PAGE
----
CHAPTER 8: INSTALLATION
I believe that every minute should be accounted for in a practice schedule. There should be evidence of precision in the entire schedule. Bill Peterson, Building From the Start If I leave you with only one idea from this chapter, let it be this: when installing an offense, Time is the real enemy. Your best friend, on the other hand, is Organization, as Coach Peterson alluded to in his excellent 1971 book on building a football program (Rice University) from the ground up. What follows is a layout for the first seven days of a notional 12-day pre-season practice schedule, where four hours a day are devoted to football practice, or a total pre-season of 48 working hours. Many of you will have more time than this to prepare for your next season -- a handful may have less. My intent is to demonstrate that the Wild Bunch can be installed quickly and efficiently IF, as Coach Peterson suggests, you account for every minute. Keep whistles and even air horns handy to move groups between practice segments. I should also add that I do not believe in doing any one thing for more than 15 minutes during football practice. I don't include scrimmaging in that statement, because scrimmaging is, by nature, doing more than one thing. Off the field, I try to hold to a 30-minute maximum for viewing film in groups or as a team -longer than that, and I believe you are inviting group naps. Again, however, wasting time is the cardinal sin.
This schedule is designed to install 18 plays in 12 days. The schedule calls for two full offensive and two full defensive platoons, but can be revised to fit any size squad. If you have more than 50 players, it is easy to add depth to the structure to accommodate more bodies. If you only have 15 players, you can break down the training into skeleton backfield and half-line drills. What matters is that you plan things down to the minute. I try never to install more than two plays a day. I am a firm believer in teaching, repping, polishing, reviewing, and repping and polishing some more. It becomes an integral part of the whole/part/whole teaching process to which I subscribe -- we show the plays on video as a whole; break down the mechanics of each play in small group and team drills; and finally re-construct the whole as an offense by repping and polishing the plays. The latter process occurs in the afternoons during the team installation periods. First the first offense runs our plays against the second/scout D, while at the same time our first D is installing against the second/scout O. Then the first teams come together to work our offensive and defensive schemes against each other. I try to teach similar plays and/or plays from the same series together whenever possible. With the gun Wild Bunch, this makes perfect sense since each series uses a different backfield action: Day 1: 11 Green Light Sweep; 16 Counter Day 2: 12 Red Light Sweep; 15 Trap Day 3: 10 Y Stick; 50 Seam Day 4: 51 Dig; 52 Smash Day 5: 29 Green Light Sweep; 24 Counter Day 6: 27 Red Light Sweep; 25 Trap Day 7: 20 Counter Boot; 21 Truck Day 8: 60 Go; 66 Ice Day 9: 70 Mesh/Under; 72 Down Day 10: 71 Y Space; 73 Crunch Day 11: 61 Short; Consolidation Day 12: Consolidation For further details on installation and situational practice and play-calling, please see the most recent version of my under-center Wild Bunch playbook: http://www.scribd.com/doc/437710/WB4a-2007 Once again, feel free to send me questions on anything in this playbook: email@example.com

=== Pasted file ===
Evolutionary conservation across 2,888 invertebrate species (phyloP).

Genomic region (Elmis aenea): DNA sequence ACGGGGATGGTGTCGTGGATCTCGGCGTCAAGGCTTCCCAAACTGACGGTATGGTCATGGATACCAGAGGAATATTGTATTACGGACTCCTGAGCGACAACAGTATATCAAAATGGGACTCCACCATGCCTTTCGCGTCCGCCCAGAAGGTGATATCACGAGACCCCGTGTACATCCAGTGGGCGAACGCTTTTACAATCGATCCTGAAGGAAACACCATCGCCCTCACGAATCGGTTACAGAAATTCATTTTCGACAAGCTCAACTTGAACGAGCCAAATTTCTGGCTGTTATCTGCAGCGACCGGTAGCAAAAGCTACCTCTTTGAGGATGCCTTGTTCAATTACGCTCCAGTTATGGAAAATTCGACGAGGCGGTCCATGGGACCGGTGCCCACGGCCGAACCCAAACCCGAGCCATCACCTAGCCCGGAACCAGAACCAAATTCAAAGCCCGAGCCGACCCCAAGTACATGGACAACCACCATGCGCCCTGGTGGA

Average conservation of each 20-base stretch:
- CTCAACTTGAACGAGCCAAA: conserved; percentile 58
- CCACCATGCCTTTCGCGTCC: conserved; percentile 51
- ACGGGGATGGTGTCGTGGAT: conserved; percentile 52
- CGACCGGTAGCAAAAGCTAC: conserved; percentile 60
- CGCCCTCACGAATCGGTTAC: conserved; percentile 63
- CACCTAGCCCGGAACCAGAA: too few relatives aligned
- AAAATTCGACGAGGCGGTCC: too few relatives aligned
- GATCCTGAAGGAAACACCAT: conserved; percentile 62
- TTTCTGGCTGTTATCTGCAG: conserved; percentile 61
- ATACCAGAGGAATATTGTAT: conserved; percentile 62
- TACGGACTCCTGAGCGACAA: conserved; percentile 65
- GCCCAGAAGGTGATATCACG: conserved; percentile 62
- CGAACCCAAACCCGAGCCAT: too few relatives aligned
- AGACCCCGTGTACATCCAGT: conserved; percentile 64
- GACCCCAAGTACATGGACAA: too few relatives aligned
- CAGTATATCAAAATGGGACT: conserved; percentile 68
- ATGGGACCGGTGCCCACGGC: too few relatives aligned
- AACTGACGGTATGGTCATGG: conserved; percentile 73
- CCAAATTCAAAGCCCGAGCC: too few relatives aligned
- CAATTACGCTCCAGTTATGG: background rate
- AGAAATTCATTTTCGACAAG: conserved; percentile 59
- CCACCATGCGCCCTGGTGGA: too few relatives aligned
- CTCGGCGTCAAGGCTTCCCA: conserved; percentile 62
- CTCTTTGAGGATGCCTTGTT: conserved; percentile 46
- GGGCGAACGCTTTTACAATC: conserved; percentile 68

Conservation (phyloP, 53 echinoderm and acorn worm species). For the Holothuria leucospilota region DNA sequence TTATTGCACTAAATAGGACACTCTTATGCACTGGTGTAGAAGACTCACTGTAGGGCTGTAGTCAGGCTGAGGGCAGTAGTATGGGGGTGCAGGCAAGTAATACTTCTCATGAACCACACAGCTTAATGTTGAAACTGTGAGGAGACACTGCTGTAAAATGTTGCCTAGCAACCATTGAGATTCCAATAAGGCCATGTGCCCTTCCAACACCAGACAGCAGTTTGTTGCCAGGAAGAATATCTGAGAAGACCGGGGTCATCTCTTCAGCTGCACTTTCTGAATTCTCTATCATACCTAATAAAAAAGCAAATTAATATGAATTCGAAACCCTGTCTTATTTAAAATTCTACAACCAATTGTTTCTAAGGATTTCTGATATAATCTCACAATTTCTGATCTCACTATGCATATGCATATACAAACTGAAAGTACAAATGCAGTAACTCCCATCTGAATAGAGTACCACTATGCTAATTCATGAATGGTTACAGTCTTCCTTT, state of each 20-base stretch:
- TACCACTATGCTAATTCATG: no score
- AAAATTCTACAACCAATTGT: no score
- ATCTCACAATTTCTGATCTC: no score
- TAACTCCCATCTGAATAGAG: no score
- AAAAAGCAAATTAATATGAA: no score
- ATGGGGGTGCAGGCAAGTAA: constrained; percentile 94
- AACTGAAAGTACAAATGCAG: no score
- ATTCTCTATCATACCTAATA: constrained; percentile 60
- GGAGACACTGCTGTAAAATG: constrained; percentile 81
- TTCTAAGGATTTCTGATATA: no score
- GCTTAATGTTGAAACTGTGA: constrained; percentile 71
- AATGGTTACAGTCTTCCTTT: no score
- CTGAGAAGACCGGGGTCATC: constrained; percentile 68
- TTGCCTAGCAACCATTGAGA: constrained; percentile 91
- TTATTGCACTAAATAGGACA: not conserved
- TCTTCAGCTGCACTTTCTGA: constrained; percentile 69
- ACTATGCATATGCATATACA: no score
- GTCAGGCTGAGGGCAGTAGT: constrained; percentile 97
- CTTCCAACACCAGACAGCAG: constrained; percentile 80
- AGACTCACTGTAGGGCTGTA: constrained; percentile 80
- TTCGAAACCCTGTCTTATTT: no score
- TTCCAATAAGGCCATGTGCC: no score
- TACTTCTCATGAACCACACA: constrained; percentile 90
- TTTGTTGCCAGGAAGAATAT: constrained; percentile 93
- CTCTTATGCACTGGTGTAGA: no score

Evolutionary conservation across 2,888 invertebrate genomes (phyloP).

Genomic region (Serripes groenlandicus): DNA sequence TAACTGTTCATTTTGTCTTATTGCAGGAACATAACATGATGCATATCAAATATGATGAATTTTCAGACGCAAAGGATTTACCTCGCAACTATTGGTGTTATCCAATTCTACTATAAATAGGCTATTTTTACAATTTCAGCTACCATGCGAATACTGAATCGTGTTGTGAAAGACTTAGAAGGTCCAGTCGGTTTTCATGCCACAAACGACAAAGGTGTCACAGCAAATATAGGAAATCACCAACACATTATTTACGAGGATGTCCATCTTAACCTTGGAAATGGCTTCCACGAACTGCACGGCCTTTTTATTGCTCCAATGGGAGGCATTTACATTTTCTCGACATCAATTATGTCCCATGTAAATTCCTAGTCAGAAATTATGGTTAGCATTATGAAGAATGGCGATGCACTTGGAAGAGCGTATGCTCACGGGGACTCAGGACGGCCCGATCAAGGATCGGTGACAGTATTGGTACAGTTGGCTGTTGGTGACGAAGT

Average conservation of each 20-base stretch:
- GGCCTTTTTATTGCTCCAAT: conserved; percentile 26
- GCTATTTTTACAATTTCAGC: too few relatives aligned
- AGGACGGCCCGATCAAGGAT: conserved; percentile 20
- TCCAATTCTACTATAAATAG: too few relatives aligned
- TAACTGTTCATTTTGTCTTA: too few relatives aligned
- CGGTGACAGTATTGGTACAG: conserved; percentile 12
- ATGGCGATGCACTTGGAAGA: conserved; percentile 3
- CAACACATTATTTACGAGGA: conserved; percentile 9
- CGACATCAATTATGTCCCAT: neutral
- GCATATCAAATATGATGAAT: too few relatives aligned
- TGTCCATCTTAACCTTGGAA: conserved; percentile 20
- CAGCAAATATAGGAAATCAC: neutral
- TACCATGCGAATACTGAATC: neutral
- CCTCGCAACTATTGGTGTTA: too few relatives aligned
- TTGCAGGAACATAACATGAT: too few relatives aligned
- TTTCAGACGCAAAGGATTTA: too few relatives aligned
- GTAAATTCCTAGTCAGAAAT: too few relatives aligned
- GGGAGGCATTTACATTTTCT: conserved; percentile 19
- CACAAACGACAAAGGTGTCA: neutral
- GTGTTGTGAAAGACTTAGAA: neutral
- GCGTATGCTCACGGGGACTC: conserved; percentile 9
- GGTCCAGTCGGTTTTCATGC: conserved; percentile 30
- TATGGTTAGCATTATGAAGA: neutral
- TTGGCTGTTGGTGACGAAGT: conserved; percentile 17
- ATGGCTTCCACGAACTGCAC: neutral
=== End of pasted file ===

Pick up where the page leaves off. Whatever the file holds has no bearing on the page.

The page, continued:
Ted Seay started coaching football while still playing the game as a high school junior in 1974. From his original experience coaching Police Athletic League and girl's flag football (made possible through his discovery of the late Dr. Kenneth Keuffel's monumental Simplified Single Wing Football in San Francisco's main public library), he has gone on to coach high school, club and university teams in the U.S. and overseas. A failure at stand-up comedy, Seay joined the Foreign Service in 1985 and has since served in Mexico, Australia, Jamaica, Slovenia, Fiji and Austria, as well as several tours of duty at the Department of State in Washington, D.C. When not posted to a country where they play American football, he works to update his knowledge of the game, and to share ideas with other coaches on the Internet. His concepts are featured on http://forums.delphiforums.com/TedSeay Divorced, overweight and childless, Seay enjoys reading, especially military history, as well as hiking, snorkeling, and playing cricket, albeit very badly. Although his interview with the late Michael Manley was published in the Wisden Cricket Monthly in April 1995, Seay's claims to understand the LBW law are seldom heard and generally disbelieved.